Tens of Thousands of New York Students Refuse Tests
Don't worry, they're "meaningless," says Governor Cuomo
In New York, where a full-fledged rebellion against Common Core-based standardized testing is underway, about 17 percent of students have reportedly refused the English Language Arts exam, and similar numbers for the Math exam are still flowing in. Considering that participation is technically mandatory, that's an impressive sign of grassroots resistance to both the controversial standards and the tests intended to measure progress toward their implementation.
Over 80,000 students have refused to take this week's Math exam, with just 22.5 percent of the state's school districts reporting, according to United to Counter the Core—with numbers piling up fast enough that the group's Facebook page triumph-o-graphics can't keep pace. Last week's English Language Arts Exam racked up over 191,000 refuseniks from the roughly 76 percent of districts that have reported their status.
About 1.1 million were expected to take the exam.
Pressed for a reaction to the boycott, which is fueled by allegations that Common Core is rigid and age-inappropriate, and that the tests are excessive, Governor Andrew Cuomo chose to split the difference in characteristic style, by minimizing both the importance of the schooling standards to which his state government (like most) has committed, as well as belittling objections to the same.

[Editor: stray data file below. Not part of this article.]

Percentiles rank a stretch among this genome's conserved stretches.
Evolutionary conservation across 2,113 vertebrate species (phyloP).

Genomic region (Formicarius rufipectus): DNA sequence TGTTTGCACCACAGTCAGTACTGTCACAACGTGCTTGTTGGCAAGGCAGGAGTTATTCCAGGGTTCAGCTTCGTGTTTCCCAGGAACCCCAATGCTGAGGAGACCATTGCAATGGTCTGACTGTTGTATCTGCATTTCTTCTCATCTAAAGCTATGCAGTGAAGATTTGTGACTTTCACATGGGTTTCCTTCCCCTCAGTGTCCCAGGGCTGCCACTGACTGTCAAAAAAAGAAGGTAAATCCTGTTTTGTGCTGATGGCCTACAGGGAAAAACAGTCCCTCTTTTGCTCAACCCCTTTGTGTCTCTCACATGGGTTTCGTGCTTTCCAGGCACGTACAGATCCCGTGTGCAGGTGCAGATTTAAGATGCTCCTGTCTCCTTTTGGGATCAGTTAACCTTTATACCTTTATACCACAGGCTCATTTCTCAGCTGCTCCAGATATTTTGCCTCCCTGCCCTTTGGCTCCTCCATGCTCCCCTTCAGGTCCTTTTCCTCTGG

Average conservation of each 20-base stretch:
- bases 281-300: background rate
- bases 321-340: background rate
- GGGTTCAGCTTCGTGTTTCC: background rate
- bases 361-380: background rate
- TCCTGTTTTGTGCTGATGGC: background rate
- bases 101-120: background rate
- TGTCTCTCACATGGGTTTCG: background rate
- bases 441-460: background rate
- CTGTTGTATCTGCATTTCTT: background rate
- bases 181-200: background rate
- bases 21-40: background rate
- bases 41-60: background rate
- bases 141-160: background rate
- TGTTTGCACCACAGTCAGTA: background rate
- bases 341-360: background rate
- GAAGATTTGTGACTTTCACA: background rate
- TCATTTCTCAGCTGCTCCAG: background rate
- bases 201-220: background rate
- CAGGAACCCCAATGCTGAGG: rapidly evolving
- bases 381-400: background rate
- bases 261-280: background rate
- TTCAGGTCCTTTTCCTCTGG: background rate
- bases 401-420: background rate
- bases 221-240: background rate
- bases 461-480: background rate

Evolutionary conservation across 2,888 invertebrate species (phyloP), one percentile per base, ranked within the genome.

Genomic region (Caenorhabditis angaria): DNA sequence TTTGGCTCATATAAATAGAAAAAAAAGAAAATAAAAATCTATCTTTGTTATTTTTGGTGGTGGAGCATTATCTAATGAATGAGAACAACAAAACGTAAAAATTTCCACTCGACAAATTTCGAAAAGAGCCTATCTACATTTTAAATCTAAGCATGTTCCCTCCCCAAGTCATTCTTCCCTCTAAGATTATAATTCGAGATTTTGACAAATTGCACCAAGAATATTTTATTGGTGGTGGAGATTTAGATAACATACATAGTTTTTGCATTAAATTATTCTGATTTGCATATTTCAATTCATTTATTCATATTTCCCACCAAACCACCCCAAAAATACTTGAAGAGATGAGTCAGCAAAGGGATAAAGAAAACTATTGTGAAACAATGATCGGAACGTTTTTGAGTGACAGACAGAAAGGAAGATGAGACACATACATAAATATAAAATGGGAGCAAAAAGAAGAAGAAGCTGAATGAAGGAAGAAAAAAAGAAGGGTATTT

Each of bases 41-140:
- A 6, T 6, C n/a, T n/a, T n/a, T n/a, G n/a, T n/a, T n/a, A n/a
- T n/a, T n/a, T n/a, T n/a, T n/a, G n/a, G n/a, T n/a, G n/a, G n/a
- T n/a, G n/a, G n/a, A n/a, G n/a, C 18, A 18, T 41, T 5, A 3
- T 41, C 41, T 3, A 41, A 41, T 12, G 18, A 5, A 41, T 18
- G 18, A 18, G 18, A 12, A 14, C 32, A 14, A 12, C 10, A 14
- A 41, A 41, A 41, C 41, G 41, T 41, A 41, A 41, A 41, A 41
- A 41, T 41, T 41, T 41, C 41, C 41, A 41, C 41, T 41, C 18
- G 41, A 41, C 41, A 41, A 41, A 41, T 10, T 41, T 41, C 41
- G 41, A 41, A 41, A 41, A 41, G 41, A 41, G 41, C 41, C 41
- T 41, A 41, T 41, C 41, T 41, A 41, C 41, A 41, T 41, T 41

"My position was, the department of education had not done a good job in introducing the Common Core, and they had rushed it, so we said, for a period of five years, the test scores won't count," Cuomo told reporters. "So they can opt out if they want to, but on the other hand, if the child takes the test as practice, then the score doesn't count anyway."
"The grades are meaningless to the student," he added, not exactly shoring up the argument for committing time and effort to filling in ovals on a sheet of paper.
Former U.S. senator from New York, and current presidential hopeful, Hillary Clinton went a step further last week, referring to education as a "non-family enterprise."
So… Maybe parents and students have no business raising a fuss, in her view.